The “tragedy of the commons,” still happening today is a great example. Gorrie explains how the corrupt incentive structure of the CCP encourages economic actors to overuse and downright destroy common property such as farmland, rivers, lakes, oceans, and air.

The abuse and destruction of nature in general and the conversion of farmland for industrial uses in particular have led to a situation where China is dependent on food imports to feed itself, and Chinese people cite food shortages as the biggest threat to their well-being.

Natural destruction is just one side of the unsustainable economic model of overinvestment and credit expansion. Gorrie notes that China’s practices of stealing technology and market share in global trade through underhanded means have hit a brick wall and don’t provide the economy with the juice anymore to keep it going.

China’s Beijing model “is instead a process or policy of Cannibal Capitalism… The various parts of the economy—rather than synergistically growing and expanding the GDP and wealth-creating processes of a nation—actually feed upon one another, destroying the wealth-creating factors in the economy through waste, neglect, graft, and corruption at the highest levels,” Gorrie writes.

The Collapse

The Beijing model is also thoroughly unbalanced, making a few corrupt CCP cadres better off at the expense of the middle class. The unequal distribution of income in a slowing economy, as well as the decline in traditional Chinese values due to CCP campaigns, will eventually lead to social unrest doing away with the CCP empire altogether.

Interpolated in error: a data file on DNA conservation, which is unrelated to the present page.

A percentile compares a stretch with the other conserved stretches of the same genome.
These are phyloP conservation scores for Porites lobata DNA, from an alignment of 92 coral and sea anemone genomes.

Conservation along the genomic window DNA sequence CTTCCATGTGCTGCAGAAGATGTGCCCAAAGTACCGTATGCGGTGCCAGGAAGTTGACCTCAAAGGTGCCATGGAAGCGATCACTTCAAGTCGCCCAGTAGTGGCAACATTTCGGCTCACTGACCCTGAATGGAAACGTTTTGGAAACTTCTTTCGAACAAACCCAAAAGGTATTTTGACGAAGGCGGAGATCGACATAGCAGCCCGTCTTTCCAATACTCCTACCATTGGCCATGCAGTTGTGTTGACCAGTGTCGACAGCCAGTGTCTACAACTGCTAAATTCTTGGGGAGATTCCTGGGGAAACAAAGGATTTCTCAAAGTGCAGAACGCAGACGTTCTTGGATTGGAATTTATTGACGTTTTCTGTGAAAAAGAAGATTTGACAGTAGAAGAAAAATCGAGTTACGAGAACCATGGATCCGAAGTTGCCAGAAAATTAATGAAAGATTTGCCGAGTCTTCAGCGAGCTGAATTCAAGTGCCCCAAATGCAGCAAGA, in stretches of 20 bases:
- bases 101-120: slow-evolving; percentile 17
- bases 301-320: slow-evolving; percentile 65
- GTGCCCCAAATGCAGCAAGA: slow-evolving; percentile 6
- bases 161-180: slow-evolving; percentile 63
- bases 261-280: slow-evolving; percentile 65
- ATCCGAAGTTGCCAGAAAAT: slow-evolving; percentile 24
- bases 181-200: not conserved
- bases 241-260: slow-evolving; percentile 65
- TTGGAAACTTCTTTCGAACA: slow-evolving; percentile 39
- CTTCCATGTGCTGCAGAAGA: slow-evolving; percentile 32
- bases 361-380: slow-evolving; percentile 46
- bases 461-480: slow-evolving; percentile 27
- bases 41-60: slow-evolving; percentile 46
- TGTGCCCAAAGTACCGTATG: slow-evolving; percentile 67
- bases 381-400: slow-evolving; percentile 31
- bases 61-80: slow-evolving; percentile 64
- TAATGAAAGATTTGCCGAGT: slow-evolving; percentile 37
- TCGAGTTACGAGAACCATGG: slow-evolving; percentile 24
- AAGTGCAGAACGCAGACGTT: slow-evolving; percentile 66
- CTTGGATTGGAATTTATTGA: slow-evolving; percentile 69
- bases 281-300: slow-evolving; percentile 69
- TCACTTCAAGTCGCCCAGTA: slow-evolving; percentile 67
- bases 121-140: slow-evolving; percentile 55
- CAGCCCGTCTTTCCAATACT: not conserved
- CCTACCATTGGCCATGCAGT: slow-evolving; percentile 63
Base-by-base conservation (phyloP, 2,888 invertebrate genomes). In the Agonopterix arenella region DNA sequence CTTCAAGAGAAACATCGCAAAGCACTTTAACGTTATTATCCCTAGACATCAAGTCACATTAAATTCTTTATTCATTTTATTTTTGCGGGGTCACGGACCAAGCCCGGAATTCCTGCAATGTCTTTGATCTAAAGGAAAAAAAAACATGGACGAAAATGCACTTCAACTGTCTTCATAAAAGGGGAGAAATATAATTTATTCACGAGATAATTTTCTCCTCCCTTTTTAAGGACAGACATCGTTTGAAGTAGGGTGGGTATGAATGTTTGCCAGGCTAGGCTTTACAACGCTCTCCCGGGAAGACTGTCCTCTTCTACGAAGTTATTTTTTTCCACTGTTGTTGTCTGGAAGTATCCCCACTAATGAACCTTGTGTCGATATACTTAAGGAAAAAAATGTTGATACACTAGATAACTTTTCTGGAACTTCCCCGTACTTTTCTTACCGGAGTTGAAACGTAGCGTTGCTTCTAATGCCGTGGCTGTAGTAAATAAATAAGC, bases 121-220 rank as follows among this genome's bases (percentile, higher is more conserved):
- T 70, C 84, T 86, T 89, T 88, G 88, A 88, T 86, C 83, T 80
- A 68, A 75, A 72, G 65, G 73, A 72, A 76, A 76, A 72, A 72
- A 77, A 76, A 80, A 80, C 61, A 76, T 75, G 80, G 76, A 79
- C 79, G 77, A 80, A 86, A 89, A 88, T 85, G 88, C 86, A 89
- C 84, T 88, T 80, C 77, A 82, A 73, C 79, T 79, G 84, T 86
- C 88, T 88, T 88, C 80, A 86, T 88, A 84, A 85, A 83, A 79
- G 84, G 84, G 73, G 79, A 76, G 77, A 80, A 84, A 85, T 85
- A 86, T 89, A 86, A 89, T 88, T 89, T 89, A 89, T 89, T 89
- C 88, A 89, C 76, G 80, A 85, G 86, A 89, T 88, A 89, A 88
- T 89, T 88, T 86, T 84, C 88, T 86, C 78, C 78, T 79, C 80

Gorrie offers an account how it could play out, which does not include reform from within the CCP, which he deems to be improbable if not impossible.

Food shortages, as well as social dissent because of land grabs or unemployment, may lead to riots so numerous that CCP cannot control them despite the use of the army.

One or several of China’s renegade provinces such as Xinjiang and Tibet may declare independence, and China will increase its sabre rattling toward Taiwan and Japan, possibly drawing the United States into a regional conflict.

Epoch Times Photo
James Gorrie

A recent photograph of the author (James Gorrie)

Capital will start leaving the country through Hong Kong, which sounds eerily familiar in 2016. Gorrie thinks wanton selling of treasuries by China may also crash the U.S. bond market, something that hasn’t happened in 2015 despite more than $500 billion of foreign exchange reserves sold by China.

“Eventually, as China loses its tight grip on Xinjiang and Tibet and the internal situation deteriorates, the CCP will lose all ability to control China as a whole,” writes Gorrie.

As a new “anti-ccp” leader emerges and transitions China towards democracy, the rest of the world will suffer from a dollar collapse brought about by Chinese selling, as well as a collapse of world trade, with widespread bankruptcies starting with the financial sector.

So far the U.S. bond market is holding up well, although the crash in European banks in 2016 so far should give us some pause. But then again, China is not officially in crisis yet.